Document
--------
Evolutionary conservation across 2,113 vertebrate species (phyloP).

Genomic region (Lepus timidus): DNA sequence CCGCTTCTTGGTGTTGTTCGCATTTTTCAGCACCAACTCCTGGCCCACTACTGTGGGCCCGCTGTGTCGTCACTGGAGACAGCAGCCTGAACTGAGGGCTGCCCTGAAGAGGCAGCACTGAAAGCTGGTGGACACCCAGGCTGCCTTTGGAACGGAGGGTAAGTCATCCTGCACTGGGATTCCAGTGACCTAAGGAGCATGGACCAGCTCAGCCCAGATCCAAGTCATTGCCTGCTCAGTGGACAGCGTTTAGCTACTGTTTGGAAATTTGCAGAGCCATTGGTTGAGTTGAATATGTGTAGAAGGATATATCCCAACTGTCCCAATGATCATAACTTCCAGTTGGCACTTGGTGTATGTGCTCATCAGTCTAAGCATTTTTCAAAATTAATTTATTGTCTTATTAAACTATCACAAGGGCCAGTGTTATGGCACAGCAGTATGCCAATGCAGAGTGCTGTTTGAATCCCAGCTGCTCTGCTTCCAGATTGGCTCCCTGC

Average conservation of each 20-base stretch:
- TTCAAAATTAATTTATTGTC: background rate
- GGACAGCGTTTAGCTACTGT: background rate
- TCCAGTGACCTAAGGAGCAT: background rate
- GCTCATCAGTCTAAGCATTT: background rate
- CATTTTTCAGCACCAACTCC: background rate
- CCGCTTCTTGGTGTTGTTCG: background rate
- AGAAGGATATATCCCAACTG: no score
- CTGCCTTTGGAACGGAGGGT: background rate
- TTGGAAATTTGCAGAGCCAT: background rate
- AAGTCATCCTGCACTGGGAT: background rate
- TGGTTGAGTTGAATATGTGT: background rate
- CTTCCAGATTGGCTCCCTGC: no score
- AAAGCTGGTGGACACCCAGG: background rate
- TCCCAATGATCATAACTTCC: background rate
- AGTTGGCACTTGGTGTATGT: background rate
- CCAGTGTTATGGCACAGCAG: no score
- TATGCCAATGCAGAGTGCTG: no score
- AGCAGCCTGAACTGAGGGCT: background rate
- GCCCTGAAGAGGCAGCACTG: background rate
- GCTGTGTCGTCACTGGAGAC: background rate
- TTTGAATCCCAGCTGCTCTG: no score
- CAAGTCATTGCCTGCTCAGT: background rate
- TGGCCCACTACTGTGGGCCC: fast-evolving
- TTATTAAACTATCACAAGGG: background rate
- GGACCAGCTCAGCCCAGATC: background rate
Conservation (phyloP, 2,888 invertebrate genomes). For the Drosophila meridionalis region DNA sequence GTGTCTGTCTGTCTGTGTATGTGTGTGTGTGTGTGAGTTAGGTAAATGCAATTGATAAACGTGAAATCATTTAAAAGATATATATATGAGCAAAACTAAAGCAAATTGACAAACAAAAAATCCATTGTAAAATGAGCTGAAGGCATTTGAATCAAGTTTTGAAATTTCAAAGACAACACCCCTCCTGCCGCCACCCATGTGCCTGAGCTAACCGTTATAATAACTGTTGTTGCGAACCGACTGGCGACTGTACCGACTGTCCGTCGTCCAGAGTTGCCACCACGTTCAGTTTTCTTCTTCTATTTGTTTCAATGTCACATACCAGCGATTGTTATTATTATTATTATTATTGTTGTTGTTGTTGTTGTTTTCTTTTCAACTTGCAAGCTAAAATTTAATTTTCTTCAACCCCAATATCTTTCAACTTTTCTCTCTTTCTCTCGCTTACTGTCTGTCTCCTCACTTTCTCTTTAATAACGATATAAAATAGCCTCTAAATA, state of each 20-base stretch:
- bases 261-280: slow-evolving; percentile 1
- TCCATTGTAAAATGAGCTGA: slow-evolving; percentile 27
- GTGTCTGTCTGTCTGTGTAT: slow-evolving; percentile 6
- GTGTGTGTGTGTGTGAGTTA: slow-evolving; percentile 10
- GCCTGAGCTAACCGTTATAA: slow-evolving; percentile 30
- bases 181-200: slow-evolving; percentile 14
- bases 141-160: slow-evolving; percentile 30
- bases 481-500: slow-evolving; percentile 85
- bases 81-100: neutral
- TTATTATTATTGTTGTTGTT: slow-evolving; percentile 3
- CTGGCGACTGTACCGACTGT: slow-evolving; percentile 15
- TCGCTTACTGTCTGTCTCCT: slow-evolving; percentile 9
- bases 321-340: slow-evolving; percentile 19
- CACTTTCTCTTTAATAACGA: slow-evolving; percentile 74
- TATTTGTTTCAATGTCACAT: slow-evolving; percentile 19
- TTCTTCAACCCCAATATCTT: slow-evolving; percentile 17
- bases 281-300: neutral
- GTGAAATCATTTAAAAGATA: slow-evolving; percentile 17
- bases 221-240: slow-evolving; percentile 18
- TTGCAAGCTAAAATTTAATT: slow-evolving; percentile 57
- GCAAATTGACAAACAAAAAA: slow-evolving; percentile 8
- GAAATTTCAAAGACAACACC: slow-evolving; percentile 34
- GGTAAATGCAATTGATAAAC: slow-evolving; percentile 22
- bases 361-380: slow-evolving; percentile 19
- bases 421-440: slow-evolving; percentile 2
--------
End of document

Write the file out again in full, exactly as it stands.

Evolutionary conservation across 2,113 vertebrate species (phyloP).

Genomic region (Lepus timidus): DNA sequence CCGCTTCTTGGTGTTGTTCGCATTTTTCAGCACCAACTCCTGGCCCACTACTGTGGGCCCGCTGTGTCGTCACTGGAGACAGCAGCCTGAACTGAGGGCTGCCCTGAAGAGGCAGCACTGAAAGCTGGTGGACACCCAGGCTGCCTTTGGAACGGAGGGTAAGTCATCCTGCACTGGGATTCCAGTGACCTAAGGAGCATGGACCAGCTCAGCCCAGATCCAAGTCATTGCCTGCTCAGTGGACAGCGTTTAGCTACTGTTTGGAAATTTGCAGAGCCATTGGTTGAGTTGAATATGTGTAGAAGGATATATCCCAACTGTCCCAATGATCATAACTTCCAGTTGGCACTTGGTGTATGTGCTCATCAGTCTAAGCATTTTTCAAAATTAATTTATTGTCTTATTAAACTATCACAAGGGCCAGTGTTATGGCACAGCAGTATGCCAATGCAGAGTGCTGTTTGAATCCCAGCTGCTCTGCTTCCAGATTGGCTCCCTGC

Average conservation of each 20-base stretch:
- TTCAAAATTAATTTATTGTC: background rate
- GGACAGCGTTTAGCTACTGT: background rate
- TCCAGTGACCTAAGGAGCAT: background rate
- GCTCATCAGTCTAAGCATTT: background rate
- CATTTTTCAGCACCAACTCC: background rate
- CCGCTTCTTGGTGTTGTTCG: background rate
- AGAAGGATATATCCCAACTG: no score
- CTGCCTTTGGAACGGAGGGT: background rate
- TTGGAAATTTGCAGAGCCAT: background rate
- AAGTCATCCTGCACTGGGAT: background rate
- TGGTTGAGTTGAATATGTGT: background rate
- CTTCCAGATTGGCTCCCTGC: no score
- AAAGCTGGTGGACACCCAGG: background rate
- TCCCAATGATCATAACTTCC: background rate
- AGTTGGCACTTGGTGTATGT: background rate
- CCAGTGTTATGGCACAGCAG: no score
- TATGCCAATGCAGAGTGCTG: no score
- AGCAGCCTGAACTGAGGGCT: background rate
- GCCCTGAAGAGGCAGCACTG: background rate
- GCTGTGTCGTCACTGGAGAC: background rate
- TTTGAATCCCAGCTGCTCTG: no score
- CAAGTCATTGCCTGCTCAGT: background rate
- TGGCCCACTACTGTGGGCCC: fast-evolving
- TTATTAAACTATCACAAGGG: background rate
- GGACCAGCTCAGCCCAGATC: background rate
Conservation (phyloP, 2,888 invertebrate genomes). For the Drosophila meridionalis region DNA sequence GTGTCTGTCTGTCTGTGTATGTGTGTGTGTGTGTGAGTTAGGTAAATGCAATTGATAAACGTGAAATCATTTAAAAGATATATATATGAGCAAAACTAAAGCAAATTGACAAACAAAAAATCCATTGTAAAATGAGCTGAAGGCATTTGAATCAAGTTTTGAAATTTCAAAGACAACACCCCTCCTGCCGCCACCCATGTGCCTGAGCTAACCGTTATAATAACTGTTGTTGCGAACCGACTGGCGACTGTACCGACTGTCCGTCGTCCAGAGTTGCCACCACGTTCAGTTTTCTTCTTCTATTTGTTTCAATGTCACATACCAGCGATTGTTATTATTATTATTATTATTGTTGTTGTTGTTGTTGTTTTCTTTTCAACTTGCAAGCTAAAATTTAATTTTCTTCAACCCCAATATCTTTCAACTTTTCTCTCTTTCTCTCGCTTACTGTCTGTCTCCTCACTTTCTCTTTAATAACGATATAAAATAGCCTCTAAATA, state of each 20-base stretch:
- bases 261-280: slow-evolving; percentile 1
- TCCATTGTAAAATGAGCTGA: slow-evolving; percentile 27
- GTGTCTGTCTGTCTGTGTAT: slow-evolving; percentile 6
- GTGTGTGTGTGTGTGAGTTA: slow-evolving; percentile 10
- GCCTGAGCTAACCGTTATAA: slow-evolving; percentile 30
- bases 181-200: slow-evolving; percentile 14
- bases 141-160: slow-evolving; percentile 30
- bases 481-500: slow-evolving; percentile 85
- bases 81-100: neutral
- TTATTATTATTGTTGTTGTT: slow-evolving; percentile 3
- CTGGCGACTGTACCGACTGT: slow-evolving; percentile 15
- TCGCTTACTGTCTGTCTCCT: slow-evolving; percentile 9
- bases 321-340: slow-evolving; percentile 19
- CACTTTCTCTTTAATAACGA: slow-evolving; percentile 74
- TATTTGTTTCAATGTCACAT: slow-evolving; percentile 19
- TTCTTCAACCCCAATATCTT: slow-evolving; percentile 17
- bases 281-300: neutral
- GTGAAATCATTTAAAAGATA: slow-evolving; percentile 17
- bases 221-240: slow-evolving; percentile 18
- TTGCAAGCTAAAATTTAATT: slow-evolving; percentile 57
- GCAAATTGACAAACAAAAAA: slow-evolving; percentile 8
- GAAATTTCAAAGACAACACC: slow-evolving; percentile 34
- GGTAAATGCAATTGATAAAC: slow-evolving; percentile 22
- bases 361-380: slow-evolving; percentile 19
- bases 421-440: slow-evolving; percentile 2